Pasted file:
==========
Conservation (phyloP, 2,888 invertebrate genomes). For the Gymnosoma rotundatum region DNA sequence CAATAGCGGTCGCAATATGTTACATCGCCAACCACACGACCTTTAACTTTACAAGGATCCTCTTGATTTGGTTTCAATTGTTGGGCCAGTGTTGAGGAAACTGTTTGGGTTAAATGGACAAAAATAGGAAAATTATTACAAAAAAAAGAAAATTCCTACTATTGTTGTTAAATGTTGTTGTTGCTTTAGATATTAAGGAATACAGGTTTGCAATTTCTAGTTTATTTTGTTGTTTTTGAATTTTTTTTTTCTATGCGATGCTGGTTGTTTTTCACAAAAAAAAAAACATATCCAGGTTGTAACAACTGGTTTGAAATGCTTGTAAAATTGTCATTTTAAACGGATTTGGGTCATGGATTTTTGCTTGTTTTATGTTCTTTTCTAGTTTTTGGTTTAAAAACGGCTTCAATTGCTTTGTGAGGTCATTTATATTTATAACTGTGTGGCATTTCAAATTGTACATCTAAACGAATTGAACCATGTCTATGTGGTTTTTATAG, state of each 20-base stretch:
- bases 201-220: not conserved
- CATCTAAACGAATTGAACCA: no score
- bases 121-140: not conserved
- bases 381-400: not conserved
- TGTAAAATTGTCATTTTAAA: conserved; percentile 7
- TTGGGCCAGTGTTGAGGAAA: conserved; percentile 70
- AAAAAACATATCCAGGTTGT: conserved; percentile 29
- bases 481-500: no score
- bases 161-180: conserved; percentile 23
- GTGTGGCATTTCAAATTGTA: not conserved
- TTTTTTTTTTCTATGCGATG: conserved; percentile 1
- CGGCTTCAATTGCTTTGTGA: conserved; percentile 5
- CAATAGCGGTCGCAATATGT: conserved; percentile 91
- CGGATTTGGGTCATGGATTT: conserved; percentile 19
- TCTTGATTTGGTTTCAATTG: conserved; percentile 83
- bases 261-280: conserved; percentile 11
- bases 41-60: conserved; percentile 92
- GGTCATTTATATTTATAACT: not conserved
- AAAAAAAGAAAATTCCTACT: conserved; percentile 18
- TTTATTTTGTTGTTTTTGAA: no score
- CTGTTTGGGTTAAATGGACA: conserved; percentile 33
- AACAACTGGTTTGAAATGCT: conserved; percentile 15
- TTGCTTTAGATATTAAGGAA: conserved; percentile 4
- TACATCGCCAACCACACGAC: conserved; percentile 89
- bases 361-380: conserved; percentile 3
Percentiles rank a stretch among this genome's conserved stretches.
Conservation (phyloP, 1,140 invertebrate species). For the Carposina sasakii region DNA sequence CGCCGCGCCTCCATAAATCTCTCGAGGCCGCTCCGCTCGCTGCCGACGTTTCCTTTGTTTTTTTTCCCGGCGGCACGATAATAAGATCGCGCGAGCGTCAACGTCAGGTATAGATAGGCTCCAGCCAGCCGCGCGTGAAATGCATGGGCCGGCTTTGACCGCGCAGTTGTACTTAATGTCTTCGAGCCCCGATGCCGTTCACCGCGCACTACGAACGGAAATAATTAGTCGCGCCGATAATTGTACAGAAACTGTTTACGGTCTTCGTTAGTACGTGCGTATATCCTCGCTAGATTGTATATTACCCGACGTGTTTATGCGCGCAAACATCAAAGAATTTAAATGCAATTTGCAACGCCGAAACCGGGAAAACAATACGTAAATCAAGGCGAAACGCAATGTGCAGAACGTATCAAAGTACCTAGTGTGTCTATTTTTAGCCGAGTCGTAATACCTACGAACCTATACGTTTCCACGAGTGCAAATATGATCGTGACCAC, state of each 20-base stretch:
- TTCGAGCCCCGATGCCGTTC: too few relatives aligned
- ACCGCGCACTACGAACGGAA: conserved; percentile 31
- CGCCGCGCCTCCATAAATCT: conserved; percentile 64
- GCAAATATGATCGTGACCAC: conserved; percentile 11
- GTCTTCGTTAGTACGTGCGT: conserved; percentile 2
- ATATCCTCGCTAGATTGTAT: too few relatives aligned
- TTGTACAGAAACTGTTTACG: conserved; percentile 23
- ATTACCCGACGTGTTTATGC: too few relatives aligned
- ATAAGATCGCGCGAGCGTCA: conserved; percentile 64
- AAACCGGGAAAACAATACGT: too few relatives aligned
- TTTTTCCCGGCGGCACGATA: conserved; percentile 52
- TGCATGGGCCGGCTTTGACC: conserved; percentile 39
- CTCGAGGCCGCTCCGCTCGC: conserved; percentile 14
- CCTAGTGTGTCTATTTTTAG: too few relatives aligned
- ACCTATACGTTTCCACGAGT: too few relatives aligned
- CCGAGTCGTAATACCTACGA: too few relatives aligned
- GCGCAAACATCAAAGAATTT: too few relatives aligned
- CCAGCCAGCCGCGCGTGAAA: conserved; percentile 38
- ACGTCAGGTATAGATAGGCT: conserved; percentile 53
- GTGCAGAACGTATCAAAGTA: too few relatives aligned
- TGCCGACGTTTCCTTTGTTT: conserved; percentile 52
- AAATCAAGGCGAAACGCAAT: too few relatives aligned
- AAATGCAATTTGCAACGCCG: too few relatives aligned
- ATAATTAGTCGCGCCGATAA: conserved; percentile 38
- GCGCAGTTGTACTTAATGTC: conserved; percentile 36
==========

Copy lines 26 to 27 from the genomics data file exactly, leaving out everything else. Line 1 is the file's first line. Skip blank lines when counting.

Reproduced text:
- bases 361-380: conserved; percentile 3
Percentiles rank a stretch among this genome's conserved stretches.